Eating disorders (ED) affect 5 to 7% of women of reproductive age and usually appear to be under-evaluated during the perinatal period [1, 2]. Many studies have investigated eating disorders during adolescence but fewer have been concerned with the perinatal period.
Epidemiological studies rather than clinical surveys have shown that the effect of ED on the course of pregnancy intensifies when ED are more active [1, 3–6]. When eating disorders are active, most studies show that symptoms attenuate, whereas in studies like Blais  and Micali  they still endure, taking the form of induced vomiting, dissatisfaction with body image, excessive exercise, compensatory dietary restrictions and anxiety. Many women, trusting that pregnancy will help them to overcome ED, consent to eat healthily for the sake of the baby. When ED are residual, pregnancy seems uncomplicated, with importance attached to having a healthy child and a higher level of support for changes in body image.
Women are often reluctant to inform the medical staff about their problems with eating disorders  probably because they feel anxious and guilty about harming the foetus. For women suffering from ED, pregnancies are often unplanned and ED pathology has been associated to various perinatal risks such as delayed development, prematurity, hypotrophy, stillbirth, dystocia delivery and postnatal depression. For these reasons, it can be worthwhile to investigate eating disorders during the perinatal period [1, 5, 8–10]. However, eating disorders are not part of the regular obstetric check-ups [4, 11]. Some authors raise the difficulties to detect and diagnose these troubles with appropriate instruments [8, 7, 12, 13].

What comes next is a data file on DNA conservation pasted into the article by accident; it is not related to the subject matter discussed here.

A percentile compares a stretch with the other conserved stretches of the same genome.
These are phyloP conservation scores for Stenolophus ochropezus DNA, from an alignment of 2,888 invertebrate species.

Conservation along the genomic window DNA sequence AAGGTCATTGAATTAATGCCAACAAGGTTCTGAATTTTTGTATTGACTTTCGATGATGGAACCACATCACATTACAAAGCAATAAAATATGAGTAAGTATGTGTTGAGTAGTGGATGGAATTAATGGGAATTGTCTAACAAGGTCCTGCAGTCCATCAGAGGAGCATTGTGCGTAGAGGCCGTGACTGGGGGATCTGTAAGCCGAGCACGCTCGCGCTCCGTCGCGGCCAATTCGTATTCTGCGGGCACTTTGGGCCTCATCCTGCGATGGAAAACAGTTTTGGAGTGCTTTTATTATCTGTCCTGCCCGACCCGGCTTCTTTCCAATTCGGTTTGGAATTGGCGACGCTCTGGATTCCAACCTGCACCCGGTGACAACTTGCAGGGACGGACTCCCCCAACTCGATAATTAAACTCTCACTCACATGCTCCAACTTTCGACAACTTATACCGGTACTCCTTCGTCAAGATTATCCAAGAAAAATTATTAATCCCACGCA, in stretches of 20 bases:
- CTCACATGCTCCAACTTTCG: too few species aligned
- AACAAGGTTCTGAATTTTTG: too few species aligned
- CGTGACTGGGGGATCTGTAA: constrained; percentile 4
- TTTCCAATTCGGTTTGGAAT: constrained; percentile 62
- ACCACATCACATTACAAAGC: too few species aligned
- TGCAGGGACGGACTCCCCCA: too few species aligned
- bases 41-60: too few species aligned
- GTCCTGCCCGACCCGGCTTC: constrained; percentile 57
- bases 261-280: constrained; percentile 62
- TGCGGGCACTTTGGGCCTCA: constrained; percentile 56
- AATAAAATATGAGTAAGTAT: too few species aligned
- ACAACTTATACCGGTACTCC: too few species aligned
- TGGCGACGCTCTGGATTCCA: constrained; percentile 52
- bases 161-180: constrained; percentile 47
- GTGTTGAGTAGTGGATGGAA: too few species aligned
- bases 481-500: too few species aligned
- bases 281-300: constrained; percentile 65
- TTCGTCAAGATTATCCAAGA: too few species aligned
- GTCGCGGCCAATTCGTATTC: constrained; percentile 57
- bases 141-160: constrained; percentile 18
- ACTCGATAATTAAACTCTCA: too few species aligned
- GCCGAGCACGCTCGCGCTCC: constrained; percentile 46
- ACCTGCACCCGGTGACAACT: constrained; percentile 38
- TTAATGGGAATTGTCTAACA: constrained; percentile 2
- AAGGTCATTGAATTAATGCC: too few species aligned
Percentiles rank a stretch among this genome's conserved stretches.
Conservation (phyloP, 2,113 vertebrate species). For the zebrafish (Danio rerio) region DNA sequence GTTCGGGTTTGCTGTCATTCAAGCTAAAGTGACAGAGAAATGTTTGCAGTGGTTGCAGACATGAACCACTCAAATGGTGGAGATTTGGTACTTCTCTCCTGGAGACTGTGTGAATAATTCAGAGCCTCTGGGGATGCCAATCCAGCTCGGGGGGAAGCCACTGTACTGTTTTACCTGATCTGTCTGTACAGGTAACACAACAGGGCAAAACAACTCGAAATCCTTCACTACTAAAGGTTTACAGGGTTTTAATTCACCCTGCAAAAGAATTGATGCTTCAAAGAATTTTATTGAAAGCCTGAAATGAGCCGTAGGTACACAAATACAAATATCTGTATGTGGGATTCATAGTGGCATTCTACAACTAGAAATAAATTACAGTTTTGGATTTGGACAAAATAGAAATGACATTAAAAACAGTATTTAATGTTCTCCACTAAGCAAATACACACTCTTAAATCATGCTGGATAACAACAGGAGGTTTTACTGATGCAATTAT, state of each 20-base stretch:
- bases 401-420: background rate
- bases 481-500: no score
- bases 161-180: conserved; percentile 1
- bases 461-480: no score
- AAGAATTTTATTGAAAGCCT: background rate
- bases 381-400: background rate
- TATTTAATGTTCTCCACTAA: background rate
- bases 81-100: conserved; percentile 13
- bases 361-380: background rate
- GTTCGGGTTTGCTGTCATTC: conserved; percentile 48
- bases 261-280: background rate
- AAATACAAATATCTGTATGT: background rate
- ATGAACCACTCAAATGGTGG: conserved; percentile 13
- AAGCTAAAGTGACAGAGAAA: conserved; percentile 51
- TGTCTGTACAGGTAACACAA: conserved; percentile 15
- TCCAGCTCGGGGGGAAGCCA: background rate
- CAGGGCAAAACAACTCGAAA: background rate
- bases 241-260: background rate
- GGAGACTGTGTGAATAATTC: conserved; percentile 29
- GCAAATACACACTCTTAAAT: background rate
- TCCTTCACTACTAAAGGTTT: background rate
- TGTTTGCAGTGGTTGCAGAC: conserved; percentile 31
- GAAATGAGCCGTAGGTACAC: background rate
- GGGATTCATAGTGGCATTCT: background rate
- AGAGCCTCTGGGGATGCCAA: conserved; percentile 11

Eating disorders may also affect infant’s development and health. In fact, parents with past and current eating disorders have been shown to report problems feeding their infants [14, 15]. The nature of the link between parental eating disturbances and infant feeding difficulties can be explained by many determinants, such as genetic influences, children’s temperament and appetite, parental eating psychopathology, affective psychopathology and learnt behaviours . Children of anorexic and bulimic mothers may also show more emotional, conduct, and hyperactivity disorders . It is therefore necessary to study reciprocal influence between mother’s eating disorders and infants’ feeling behaviour [5,7,16].
Since successfully feeding requires recognition of the baby’s needs and an adapted attitude of the caregiver to soothe his/her hungriness, mothers with prior or active eating disorders could find it difficult to accomplish this task. Studies on mother’s attitudes towards the infant during feeding and interaction are discordant. Waugh and Bulik  found no significant differences between otherwise similar mothers with and without on behavioural interactions between infant (aged 1–4) and parents during mealtimes, mothers without eating disorders addressed more positive comments to their babies. In other studies, e.g. Stein , when compared with controls, mothers who had experienced eating disorders in the post-natal period were more intrusive during their infants’ mealtimes and play and expressed more negative emotions towards their infants during mealtimes but not during play. There are, however, no differences between the groups in their positive expressed emotions.